This content is part of the Essential Guide: GDPR, AI intensify privacy and data protection compliance demands

consumer privacy (customer privacy)

Contributor(s): Jack Vaughan

Consumer privacy, also known as customer privacy, involves the handling and protection of sensitive personal information that individuals provide in the course of everyday transactions. As the internet has evolved into a medium of commerce, consumer data privacy is a growing concern.

Legal consumer privacy protection

Consumer privacy derives from the idea of personal privacy, which, although not explicitly outlined in the U.S. Constitution, has been put forward as an essential right in a number of legal decisions, beginning in the 1920s.

While legislation has enforced high standards of data privacy protection in Europe, data privacy protection in the United States has centered more on Federal Trade Commission (FTC) regulations requiring companies to disclose their corporate privacy policies to customers. The FTC can take legal action against companies that violate customer privacy policies or companies that compromise their customers' sensitive personal information.

The evolution of consumer privacy regulations was influenced in the U.S., in part, by the Privacy Act of 1974, which governed collection and use of information about individuals in federal agencies' systems. The Privacy Act prohibits the disclosure of an individual's records without their written consent, unless the information is shared under one of 12 statutory exceptions.

More recently, former U.S. President Barack Obama's administration worked to broaden data privacy protection by requiring internet service providers to obtain their customers' consent prior to using their personal data for advertising and marketing. These protections were reversed in the early days of President Donald Trump's administration in 2017 before they ever took effect.

Data breaches threaten consumer data privacy
High-profile data breaches have drawn attention to shortcomings in data protection.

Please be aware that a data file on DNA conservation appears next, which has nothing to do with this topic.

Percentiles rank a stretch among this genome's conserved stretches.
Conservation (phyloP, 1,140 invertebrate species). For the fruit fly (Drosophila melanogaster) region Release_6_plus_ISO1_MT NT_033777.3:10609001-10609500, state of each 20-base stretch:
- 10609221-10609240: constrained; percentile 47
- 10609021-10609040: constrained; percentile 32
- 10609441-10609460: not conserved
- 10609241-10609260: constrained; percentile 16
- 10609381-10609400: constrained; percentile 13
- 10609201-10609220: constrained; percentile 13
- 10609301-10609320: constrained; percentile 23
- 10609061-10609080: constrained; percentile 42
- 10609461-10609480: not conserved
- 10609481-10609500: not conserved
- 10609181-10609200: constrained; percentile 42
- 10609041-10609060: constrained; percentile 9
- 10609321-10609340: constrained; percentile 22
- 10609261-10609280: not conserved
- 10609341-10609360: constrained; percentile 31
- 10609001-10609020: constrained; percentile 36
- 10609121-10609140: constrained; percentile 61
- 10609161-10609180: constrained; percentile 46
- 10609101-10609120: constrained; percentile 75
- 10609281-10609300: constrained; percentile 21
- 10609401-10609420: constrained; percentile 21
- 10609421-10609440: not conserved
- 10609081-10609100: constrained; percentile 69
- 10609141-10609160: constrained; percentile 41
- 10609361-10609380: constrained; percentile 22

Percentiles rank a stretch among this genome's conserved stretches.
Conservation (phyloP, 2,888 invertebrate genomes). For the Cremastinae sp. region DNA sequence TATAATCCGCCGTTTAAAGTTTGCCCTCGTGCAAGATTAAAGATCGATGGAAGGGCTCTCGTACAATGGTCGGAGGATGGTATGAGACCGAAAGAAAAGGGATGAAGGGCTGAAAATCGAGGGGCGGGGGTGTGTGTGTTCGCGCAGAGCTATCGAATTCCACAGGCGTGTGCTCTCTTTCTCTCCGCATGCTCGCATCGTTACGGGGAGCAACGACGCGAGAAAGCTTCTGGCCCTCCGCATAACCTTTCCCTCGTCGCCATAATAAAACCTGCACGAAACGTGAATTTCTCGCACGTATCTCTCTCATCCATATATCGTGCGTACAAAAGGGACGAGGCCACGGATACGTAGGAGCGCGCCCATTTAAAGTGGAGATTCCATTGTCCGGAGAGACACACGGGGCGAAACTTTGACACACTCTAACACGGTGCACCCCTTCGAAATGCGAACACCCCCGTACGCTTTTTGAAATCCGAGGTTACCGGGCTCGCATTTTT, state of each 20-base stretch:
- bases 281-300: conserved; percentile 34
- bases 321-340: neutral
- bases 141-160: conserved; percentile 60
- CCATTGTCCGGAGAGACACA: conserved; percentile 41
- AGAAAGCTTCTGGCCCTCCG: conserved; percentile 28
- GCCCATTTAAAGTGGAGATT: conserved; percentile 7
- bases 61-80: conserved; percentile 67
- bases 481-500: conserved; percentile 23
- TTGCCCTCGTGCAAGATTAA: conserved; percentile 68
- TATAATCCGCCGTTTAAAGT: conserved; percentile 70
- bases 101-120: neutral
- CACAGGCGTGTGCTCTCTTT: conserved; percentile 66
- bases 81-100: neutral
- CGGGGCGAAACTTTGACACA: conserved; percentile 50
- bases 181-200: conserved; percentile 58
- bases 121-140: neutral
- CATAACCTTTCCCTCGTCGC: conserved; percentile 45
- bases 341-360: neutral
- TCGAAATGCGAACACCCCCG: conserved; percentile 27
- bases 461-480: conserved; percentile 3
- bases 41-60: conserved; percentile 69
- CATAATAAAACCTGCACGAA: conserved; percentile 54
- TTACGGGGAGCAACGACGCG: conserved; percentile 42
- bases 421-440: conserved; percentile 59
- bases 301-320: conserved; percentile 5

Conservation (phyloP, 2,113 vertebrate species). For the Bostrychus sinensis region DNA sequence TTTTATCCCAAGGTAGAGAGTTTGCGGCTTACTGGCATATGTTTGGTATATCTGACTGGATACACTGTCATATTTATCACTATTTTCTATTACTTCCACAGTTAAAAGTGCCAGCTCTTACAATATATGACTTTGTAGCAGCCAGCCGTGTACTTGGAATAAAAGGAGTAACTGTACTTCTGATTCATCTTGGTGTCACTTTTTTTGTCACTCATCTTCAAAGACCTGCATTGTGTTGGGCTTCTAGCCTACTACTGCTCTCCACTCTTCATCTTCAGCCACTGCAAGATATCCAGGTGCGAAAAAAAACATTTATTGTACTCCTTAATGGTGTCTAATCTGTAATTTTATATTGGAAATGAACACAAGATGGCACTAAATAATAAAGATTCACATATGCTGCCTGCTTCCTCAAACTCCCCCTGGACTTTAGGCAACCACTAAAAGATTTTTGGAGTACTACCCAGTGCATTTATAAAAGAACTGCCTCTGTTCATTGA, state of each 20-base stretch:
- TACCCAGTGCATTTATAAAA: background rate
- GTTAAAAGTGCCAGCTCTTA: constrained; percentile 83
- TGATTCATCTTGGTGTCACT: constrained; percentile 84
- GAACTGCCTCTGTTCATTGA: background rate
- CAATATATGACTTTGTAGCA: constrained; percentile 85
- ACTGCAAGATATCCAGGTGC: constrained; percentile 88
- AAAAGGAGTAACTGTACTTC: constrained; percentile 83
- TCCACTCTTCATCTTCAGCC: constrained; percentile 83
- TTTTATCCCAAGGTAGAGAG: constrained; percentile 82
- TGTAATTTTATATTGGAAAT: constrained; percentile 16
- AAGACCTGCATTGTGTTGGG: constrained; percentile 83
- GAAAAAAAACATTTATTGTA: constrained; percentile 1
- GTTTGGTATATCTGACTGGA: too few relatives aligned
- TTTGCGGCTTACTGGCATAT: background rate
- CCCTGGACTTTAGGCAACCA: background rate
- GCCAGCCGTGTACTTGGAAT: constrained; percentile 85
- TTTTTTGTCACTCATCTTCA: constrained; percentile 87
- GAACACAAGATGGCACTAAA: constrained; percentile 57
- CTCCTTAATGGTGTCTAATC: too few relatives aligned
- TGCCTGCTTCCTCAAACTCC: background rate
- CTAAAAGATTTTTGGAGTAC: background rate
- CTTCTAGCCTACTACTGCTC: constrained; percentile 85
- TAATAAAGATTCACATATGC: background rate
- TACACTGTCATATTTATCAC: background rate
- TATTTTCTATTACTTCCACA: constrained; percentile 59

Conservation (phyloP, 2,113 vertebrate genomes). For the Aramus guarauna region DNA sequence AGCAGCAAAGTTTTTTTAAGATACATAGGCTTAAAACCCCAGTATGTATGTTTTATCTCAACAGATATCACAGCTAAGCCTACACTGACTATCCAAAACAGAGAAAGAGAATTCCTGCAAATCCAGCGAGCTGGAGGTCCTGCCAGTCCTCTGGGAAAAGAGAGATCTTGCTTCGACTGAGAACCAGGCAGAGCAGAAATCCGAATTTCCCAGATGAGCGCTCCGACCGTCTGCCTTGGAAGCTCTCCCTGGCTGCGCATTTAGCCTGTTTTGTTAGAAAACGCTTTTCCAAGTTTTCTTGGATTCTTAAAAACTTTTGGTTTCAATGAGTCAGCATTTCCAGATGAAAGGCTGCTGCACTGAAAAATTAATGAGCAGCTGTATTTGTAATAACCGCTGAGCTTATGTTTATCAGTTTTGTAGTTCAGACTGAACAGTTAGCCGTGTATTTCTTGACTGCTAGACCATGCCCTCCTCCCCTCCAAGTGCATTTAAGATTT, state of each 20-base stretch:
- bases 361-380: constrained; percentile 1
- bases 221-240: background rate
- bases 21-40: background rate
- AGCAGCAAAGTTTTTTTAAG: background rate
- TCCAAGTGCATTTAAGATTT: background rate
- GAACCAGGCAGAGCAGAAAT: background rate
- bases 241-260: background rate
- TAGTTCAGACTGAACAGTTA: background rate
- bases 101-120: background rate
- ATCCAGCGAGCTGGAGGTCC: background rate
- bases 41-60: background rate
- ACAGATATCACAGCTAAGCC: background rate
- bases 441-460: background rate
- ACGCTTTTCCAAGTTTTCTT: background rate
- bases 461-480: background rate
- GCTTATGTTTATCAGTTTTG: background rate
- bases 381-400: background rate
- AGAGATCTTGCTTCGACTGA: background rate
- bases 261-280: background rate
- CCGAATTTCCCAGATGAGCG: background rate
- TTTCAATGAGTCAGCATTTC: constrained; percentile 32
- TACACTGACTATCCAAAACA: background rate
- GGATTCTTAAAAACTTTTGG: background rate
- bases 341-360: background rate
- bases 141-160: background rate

Consumer privacy issues

Personal information, when misused or inadequately protected, can result in identity theft, financial fraud and other problems that collectively cost people, businesses and governments millions of dollars per year.

Consumer privacy features offered by corporations and government agencies include do-not-call lists. Other privacy features that have emerged over time include verification of transactions by email or telephone; nonrepudiation technologies for email; passwords and other authorization measures; encryption and decryption of electronically transmitted data; opt-out provisions in user agreements for bank accounts, utilities, credit cards and similar services; digital signatures; and biometric identification technology.

The emergence of internet commerce and so-called big data, beginning in the early 2000s, cast consumer data privacy issues in a new light. While the World Wide Web Consortium's (W3C's) Platform for Privacy Preferences Project (P3P) arose to provide an automated method for internet users to divulge personal information to websites, widespread gathering of web activity data was largely unregulated.

Why consumer privacy protection is necessary

A series of high-profile data breaches in which corporations failed to protect consumer data from internet hacking have drawn attention to shortcomings in personal data protection. Several such events were followed by government fines and forced resignations of corporate officers.  In 2017, the litany of customer data breaches came to include Uber, Yahoo, Equifax and others.

Consumer privacy issues have arisen as prominent web companies like Google and Facebook moved to the top of business ranks of using web browser data to gain revenue. Other companies, including data brokers, cable providers and cell phone manufacturers, have also sought to profit from related data products.

Concern for corporate use of consumer data led the European Union to create its General Data Protection Regulation (GDPR) to curb data misuse. The regulation, effective on May 25, 2018, requires organizations doing business in the EU to appropriately secure personal data and allow individuals to access, correct and even erase their personal data. Such compliance requirements have led to renewed emphasis on data governance, as well as data protection techniques such as anonymization and masking.

This was last updated in December 2017

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